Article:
If you spent your Labor Day weekend in a news-free zone, here's the biggest detail you missed: President Obama on Saturday announced he would seek congressional approval before striking Syria, which means nothing will happen until Congress returns Monday. Except, of course, there's a flurry of activity already under way. On that front:
- Syria is getting ready: Even in the face of the delay, the Assad regime is prepping for an attack, telling Damascus residents to flee areas near military bases the US may have in its crosshairs. In what appears to be a first, it's also reportedly moving soldiers into abandoned apartments in the capital's residential neighborhoods, one of which is now studded with antiaircraft gun-topped trucks. A Syrian official yesterday told the Wall Street Journal that both Syria and Hezbollah are prepared to retaliate, and would first target the five US destroyers and amphibious ship in the Mediterranean.
- Missiles in the Mediterranean: Things weren't exactly quiet in the Mediterranean this morning, with Reuters reporting that Russia "raised the alarm" after its radar picked up the launch of two ballistic "objects" there. But Syria state sources quickly confirmed it was not hit, and Israel confirmed that it had tested a missile around that time in a joint test with the US. (Reuters explains the missile was "used as a target in a US-funded anti-missile system.") Reuters notes the cruise missiles aboard the US ships in the area are not ballistic.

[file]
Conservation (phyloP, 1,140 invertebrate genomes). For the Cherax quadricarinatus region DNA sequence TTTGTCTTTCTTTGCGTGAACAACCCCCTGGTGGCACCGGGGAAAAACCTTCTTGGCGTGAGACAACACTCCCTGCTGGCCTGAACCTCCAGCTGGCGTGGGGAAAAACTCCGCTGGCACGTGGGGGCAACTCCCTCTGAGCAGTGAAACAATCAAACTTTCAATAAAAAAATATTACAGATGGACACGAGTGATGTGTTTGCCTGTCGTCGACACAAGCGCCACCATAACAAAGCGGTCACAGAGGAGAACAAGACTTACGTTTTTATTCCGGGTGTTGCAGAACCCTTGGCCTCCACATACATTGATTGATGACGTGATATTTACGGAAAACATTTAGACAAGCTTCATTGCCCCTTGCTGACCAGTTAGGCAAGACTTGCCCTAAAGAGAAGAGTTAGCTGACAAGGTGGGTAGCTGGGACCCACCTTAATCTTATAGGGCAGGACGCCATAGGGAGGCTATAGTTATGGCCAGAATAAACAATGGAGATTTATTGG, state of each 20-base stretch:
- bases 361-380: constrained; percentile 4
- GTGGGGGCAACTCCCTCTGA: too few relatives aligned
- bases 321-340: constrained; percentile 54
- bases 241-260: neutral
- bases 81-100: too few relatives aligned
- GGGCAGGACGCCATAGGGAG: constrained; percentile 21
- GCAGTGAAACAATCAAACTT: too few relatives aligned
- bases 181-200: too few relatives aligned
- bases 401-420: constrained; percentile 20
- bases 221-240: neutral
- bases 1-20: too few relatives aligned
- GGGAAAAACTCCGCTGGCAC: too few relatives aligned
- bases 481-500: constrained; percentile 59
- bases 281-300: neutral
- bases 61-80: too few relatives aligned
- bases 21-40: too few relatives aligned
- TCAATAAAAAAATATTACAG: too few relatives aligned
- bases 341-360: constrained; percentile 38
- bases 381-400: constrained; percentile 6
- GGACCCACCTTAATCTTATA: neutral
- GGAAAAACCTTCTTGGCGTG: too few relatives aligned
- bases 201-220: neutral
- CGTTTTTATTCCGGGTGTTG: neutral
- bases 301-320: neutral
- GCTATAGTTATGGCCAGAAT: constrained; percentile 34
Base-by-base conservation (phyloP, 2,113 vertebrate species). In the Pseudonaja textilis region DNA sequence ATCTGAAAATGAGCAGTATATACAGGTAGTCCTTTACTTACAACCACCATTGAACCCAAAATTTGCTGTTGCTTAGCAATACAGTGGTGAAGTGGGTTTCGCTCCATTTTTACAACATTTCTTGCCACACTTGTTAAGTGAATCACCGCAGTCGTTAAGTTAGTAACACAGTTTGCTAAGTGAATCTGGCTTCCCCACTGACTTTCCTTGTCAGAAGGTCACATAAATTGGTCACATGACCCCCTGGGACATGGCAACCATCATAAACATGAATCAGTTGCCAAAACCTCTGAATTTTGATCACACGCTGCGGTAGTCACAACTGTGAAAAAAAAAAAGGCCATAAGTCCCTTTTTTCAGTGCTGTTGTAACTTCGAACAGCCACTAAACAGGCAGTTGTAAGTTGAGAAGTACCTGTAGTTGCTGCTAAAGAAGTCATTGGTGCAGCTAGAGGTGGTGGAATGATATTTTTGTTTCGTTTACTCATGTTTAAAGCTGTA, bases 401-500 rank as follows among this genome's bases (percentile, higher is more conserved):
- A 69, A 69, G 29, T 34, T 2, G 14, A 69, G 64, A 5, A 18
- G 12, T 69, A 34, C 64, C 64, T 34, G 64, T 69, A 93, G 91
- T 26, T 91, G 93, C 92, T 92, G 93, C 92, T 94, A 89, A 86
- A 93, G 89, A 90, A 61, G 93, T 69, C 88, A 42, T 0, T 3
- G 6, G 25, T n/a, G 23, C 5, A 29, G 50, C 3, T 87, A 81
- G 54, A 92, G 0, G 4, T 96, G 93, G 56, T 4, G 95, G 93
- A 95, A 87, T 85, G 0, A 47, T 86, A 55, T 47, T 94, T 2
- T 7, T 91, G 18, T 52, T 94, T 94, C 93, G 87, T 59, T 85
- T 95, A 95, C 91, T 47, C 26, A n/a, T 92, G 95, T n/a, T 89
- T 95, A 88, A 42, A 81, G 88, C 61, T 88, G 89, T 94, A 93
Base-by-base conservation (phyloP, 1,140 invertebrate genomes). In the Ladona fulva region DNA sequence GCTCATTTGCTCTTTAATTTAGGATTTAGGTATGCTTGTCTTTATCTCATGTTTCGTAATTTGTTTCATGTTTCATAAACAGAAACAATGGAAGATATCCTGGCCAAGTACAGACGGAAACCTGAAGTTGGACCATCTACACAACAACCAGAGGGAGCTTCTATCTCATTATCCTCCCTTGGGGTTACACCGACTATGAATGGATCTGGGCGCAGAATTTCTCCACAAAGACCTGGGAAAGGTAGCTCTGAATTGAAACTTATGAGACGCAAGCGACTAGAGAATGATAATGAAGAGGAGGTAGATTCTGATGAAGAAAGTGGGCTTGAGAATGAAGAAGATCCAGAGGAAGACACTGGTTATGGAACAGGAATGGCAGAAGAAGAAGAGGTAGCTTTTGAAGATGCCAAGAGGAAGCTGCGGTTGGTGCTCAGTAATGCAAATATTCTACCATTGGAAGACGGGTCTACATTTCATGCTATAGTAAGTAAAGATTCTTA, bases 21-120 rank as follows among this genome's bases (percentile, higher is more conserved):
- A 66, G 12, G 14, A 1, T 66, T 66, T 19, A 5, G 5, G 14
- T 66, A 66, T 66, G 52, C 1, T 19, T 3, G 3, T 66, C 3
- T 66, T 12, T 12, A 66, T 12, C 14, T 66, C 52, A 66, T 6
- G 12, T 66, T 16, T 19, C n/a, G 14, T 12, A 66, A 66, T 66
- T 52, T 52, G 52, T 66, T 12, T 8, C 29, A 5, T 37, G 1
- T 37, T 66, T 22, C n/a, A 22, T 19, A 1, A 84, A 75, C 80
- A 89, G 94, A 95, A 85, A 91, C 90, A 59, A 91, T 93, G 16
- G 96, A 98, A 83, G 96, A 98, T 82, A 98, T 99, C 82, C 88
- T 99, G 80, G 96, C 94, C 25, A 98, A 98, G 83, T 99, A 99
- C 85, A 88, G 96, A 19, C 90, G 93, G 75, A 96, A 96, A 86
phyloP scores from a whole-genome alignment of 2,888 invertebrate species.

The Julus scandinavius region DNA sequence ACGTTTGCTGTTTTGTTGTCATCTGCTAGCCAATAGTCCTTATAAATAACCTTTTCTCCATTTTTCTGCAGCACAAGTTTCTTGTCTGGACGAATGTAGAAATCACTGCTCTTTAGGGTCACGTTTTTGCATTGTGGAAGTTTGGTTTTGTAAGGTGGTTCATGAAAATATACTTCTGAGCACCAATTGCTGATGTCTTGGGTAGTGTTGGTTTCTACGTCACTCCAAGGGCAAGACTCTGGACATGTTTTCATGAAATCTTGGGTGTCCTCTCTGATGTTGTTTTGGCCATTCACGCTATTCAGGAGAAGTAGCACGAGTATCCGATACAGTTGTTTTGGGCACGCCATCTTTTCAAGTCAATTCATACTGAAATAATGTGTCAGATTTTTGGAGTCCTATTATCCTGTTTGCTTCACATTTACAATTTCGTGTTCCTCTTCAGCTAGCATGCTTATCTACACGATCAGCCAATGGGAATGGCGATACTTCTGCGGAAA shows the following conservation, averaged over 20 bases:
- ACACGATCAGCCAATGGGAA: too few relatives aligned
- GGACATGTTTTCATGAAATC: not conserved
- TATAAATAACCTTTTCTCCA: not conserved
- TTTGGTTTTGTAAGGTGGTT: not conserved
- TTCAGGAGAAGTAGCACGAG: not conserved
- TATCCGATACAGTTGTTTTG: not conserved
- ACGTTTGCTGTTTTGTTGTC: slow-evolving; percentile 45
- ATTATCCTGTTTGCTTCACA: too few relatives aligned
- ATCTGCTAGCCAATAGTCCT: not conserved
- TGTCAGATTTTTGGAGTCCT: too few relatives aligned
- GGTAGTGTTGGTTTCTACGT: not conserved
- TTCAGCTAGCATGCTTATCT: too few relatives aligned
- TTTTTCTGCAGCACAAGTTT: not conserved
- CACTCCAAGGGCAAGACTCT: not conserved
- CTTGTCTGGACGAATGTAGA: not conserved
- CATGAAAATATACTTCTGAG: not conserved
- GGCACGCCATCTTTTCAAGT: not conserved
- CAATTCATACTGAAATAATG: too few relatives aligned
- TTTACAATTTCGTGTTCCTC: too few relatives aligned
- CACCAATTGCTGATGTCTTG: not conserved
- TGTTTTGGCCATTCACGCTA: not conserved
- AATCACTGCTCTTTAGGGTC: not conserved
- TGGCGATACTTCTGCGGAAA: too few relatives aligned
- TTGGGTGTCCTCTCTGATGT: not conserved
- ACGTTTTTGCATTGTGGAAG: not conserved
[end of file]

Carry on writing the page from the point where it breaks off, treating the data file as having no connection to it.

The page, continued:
- Senate committee gets things rolling: ABC News reports that John Kerry, Chuck Hagel, and Chairman of the Joint Chiefs Martin Dempsey will testify in support of military force before the Senate Foreign Relations Committee today.
- Gloomy milestone: The number of Syrian refugees since March 2011 passed the 2 million mark today, reports the UN. The UN reported yesterday that a total of one in three Syrians—or 7 million—have been displaced.
- Putin to be confronted: The G20 host may find himself a bit mistreated by his guests this week. The Guardian reports by way of British sources that Putin "will face a concerted challenge" on Thursday and Friday as attendees push him to support the chemical-attack evidence (which Russia previously deemed "absolutely unconvincing") and the notion that Assad needs to step aside.
- Where Iran fits in: The New York Times today takes a look at the catch-22 the Obama administration finds itself in vis a vis Iran. On the one hand, Iran may be the "strongest card" it can play in seeking support for airstrikes on Syria (ie, if we're soft on Syria, an emboldened Iran will push ahead on nukes). But that approach is complicated by attempts to "explore dialogue" with moderate new president Hassan Rouhani.